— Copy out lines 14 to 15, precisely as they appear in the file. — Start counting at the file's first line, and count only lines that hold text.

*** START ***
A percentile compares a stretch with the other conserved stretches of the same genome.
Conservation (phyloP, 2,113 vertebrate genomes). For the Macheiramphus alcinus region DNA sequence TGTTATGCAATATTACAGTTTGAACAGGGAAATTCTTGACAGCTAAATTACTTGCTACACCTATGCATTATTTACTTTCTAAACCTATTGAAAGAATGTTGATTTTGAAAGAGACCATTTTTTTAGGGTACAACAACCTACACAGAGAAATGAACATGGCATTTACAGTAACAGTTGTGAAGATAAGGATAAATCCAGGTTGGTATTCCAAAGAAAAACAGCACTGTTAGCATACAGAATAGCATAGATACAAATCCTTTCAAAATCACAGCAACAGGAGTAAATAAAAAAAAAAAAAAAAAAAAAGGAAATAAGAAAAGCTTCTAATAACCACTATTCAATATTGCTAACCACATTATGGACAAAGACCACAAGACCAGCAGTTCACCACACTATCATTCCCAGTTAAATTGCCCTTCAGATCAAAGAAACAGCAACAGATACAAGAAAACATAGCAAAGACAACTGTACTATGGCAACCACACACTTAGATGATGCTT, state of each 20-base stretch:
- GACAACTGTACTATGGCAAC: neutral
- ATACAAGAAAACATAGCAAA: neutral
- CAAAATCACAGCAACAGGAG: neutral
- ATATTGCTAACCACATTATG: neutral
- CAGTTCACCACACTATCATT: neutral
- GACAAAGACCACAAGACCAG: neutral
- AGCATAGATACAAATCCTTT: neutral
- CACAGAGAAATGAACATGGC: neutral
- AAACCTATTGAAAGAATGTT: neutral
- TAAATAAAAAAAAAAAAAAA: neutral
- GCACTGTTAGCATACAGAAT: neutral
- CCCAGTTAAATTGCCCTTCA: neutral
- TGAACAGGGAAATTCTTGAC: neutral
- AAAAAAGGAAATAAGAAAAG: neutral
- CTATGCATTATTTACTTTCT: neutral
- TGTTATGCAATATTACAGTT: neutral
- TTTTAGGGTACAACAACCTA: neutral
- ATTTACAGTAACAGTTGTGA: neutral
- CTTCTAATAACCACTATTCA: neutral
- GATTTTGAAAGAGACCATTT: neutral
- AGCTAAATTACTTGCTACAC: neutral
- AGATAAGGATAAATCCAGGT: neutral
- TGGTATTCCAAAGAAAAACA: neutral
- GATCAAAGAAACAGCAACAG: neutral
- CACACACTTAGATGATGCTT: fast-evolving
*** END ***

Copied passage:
- CCCAGTTAAATTGCCCTTCA: neutral
- TGAACAGGGAAATTCTTGAC: neutral